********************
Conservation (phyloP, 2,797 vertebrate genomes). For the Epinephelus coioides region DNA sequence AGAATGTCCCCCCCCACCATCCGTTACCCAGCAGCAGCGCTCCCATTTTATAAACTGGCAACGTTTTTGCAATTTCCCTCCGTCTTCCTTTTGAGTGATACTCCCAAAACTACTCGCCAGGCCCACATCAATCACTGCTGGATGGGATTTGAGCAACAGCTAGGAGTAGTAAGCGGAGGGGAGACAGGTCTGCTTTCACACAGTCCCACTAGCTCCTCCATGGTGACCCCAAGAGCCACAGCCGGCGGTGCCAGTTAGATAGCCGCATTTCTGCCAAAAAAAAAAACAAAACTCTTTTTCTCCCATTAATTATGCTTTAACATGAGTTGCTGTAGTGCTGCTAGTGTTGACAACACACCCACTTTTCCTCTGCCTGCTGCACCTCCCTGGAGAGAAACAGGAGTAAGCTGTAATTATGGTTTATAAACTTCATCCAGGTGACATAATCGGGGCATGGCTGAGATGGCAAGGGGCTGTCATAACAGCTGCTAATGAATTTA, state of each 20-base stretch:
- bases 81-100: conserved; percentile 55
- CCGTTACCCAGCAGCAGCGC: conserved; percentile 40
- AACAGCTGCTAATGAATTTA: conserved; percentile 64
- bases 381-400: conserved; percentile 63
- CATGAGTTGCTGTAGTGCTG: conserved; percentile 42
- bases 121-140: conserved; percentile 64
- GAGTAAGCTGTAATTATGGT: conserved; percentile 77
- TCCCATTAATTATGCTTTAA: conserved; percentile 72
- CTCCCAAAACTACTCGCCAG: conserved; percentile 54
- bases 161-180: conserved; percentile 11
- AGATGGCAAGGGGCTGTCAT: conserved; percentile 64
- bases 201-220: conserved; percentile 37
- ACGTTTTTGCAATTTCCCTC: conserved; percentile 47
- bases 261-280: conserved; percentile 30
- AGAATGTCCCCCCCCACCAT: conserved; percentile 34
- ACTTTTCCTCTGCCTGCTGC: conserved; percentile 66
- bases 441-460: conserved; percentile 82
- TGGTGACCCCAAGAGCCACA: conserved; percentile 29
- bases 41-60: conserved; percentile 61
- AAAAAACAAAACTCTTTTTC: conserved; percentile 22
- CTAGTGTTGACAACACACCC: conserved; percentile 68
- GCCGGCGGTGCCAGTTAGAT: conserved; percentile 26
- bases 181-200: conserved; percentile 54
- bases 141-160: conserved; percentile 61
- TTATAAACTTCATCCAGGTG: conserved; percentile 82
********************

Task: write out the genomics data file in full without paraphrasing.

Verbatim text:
Conservation (phyloP, 2,797 vertebrate genomes). For the Epinephelus coioides region DNA sequence AGAATGTCCCCCCCCACCATCCGTTACCCAGCAGCAGCGCTCCCATTTTATAAACTGGCAACGTTTTTGCAATTTCCCTCCGTCTTCCTTTTGAGTGATACTCCCAAAACTACTCGCCAGGCCCACATCAATCACTGCTGGATGGGATTTGAGCAACAGCTAGGAGTAGTAAGCGGAGGGGAGACAGGTCTGCTTTCACACAGTCCCACTAGCTCCTCCATGGTGACCCCAAGAGCCACAGCCGGCGGTGCCAGTTAGATAGCCGCATTTCTGCCAAAAAAAAAAACAAAACTCTTTTTCTCCCATTAATTATGCTTTAACATGAGTTGCTGTAGTGCTGCTAGTGTTGACAACACACCCACTTTTCCTCTGCCTGCTGCACCTCCCTGGAGAGAAACAGGAGTAAGCTGTAATTATGGTTTATAAACTTCATCCAGGTGACATAATCGGGGCATGGCTGAGATGGCAAGGGGCTGTCATAACAGCTGCTAATGAATTTA, state of each 20-base stretch:
- bases 81-100: conserved; percentile 55
- CCGTTACCCAGCAGCAGCGC: conserved; percentile 40
- AACAGCTGCTAATGAATTTA: conserved; percentile 64
- bases 381-400: conserved; percentile 63
- CATGAGTTGCTGTAGTGCTG: conserved; percentile 42
- bases 121-140: conserved; percentile 64
- GAGTAAGCTGTAATTATGGT: conserved; percentile 77
- TCCCATTAATTATGCTTTAA: conserved; percentile 72
- CTCCCAAAACTACTCGCCAG: conserved; percentile 54
- bases 161-180: conserved; percentile 11
- AGATGGCAAGGGGCTGTCAT: conserved; percentile 64
- bases 201-220: conserved; percentile 37
- ACGTTTTTGCAATTTCCCTC: conserved; percentile 47
- bases 261-280: conserved; percentile 30
- AGAATGTCCCCCCCCACCAT: conserved; percentile 34
- ACTTTTCCTCTGCCTGCTGC: conserved; percentile 66
- bases 441-460: conserved; percentile 82
- TGGTGACCCCAAGAGCCACA: conserved; percentile 29
- bases 41-60: conserved; percentile 61
- AAAAAACAAAACTCTTTTTC: conserved; percentile 22
- CTAGTGTTGACAACACACCC: conserved; percentile 68
- GCCGGCGGTGCCAGTTAGAT: conserved; percentile 26
- bases 181-200: conserved; percentile 54
- bases 141-160: conserved; percentile 61
- TTATAAACTTCATCCAGGTG: conserved; percentile 82